These similarities are perhaps not so surprising because we covered the same ground in our educations. Reichek studied under some of the greats of American post-expressionist art. I studied under the next generation of that same tradition, which gave me a similar theoretical groundwork. But I obviously didn't work as hard, nor was I as confident. And I fell off the career path long ago.

One of the interesting things about Reichek's work is that she has always positioned herself as a conceptual artist. None of this tiresome art versus craft debate. It would probably help my muddled thinking if I could be as clear about what I do as she is, and I wouldn't be getting so upset about silly contemporary embroidery books.

So, with that intention, I shall return to my embroidery frame with renewed energy and a great thanks to Elaine Reichek for doing what she does so very, very well.

9 comments:

  1. Oh my, Heather! IMHO I don't think there's anything to be gained by comparing yourself or your work to another's. You will always find yourself coming up short (whether it's true or not) and only make yourself miserable. We are not our own best judges, just sayin'. Besides I bet Elaine Reichek has similar doubts and inadequacies too! And maybe even a ghost writer fluent in ArtSpeak? ;)

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  2. Yes, Louisa, you are right, I know. This was quite a neurotic posting for me, for some reason I felt like I needed to express the weird combination of anxiety and admiration I have for this artist. Normally I can be clear about who I am and am happy with what I can accomplish, but I went over the deep end yesterday. Forgive me if it seemed like I was using my blog to vent insecurity, I really wanted to direct people to Reichek's work.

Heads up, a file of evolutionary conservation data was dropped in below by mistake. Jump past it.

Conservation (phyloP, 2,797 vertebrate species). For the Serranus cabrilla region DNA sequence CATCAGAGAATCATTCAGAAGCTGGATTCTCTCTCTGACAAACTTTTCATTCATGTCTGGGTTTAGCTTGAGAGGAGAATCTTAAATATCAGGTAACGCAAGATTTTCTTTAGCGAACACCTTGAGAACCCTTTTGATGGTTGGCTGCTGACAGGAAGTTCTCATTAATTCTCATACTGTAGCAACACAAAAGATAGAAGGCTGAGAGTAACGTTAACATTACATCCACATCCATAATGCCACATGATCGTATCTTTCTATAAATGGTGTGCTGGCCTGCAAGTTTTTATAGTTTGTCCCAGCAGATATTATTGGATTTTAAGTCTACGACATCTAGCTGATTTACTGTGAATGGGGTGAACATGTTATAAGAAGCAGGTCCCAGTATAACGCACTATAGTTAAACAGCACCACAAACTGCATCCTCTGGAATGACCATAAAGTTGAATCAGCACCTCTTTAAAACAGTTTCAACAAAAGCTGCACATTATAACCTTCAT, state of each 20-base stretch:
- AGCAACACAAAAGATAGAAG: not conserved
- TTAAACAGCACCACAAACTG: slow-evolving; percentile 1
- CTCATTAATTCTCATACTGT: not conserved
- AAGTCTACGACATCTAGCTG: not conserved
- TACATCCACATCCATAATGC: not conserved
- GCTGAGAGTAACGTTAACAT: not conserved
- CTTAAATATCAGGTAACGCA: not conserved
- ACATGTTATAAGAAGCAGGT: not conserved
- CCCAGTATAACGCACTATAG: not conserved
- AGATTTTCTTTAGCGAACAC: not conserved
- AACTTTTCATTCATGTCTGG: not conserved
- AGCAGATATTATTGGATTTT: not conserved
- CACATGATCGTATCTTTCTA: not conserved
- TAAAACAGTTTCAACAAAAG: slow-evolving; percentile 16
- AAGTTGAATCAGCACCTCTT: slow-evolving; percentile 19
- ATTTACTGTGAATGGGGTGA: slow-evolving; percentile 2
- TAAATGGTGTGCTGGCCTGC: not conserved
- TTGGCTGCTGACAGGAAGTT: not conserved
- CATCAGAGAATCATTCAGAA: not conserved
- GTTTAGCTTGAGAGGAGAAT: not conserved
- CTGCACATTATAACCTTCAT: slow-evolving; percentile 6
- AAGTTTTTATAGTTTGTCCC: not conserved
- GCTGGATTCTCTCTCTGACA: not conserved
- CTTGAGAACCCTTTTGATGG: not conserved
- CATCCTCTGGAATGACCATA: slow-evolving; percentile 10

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  3. hello Heather, firstly The Book of Symbols has arrived, I ordered it after I'd read your praise; I am delighted! Secondly, humpf, admiration, straying from a career, comparing oneself etc and so forth, it IS difficult not to,....but it leads to nothing, except if and when one is inspired to act/do/make/create and 'do what only you can do' (we must bravely soldier on, haha)

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  4. P.S. I hope you don't mind that I have linked your Highly Recommended post to mine re The Book of Symbols?

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  5. I get what you are saying however I think your work is uniquely organic in its own right. I agree with Louisa that Ms. Reichek is swimming in a sea of highly polished curation - and that's awesome, that's what has to be done to put up shows in those venues with thoughtful prose. For a long time I dithered with whether or not I should get a fine arts degree. Even while I was getting my MA in art therapy - and the prerequisite fine arts courses that go along with that - I thought about it. Then my friends from the Art Institute told me not to, said the SAIC would suck the outsider artist right out of me and take away what made my work quirky and likeable.

    I'm currently having a fantasy of giving away all of my possessions and moving to Malfa, TX (although it's probably getting too gentrified as we speak) and just screen printing in the morning and working on my oil bar & wax drawings in the afternoon, then having a margarita. My husband and dogs can come visit on weekends. You will be on the guest list when I "go crazy" and do this. I will remove all mirrors from the ranch.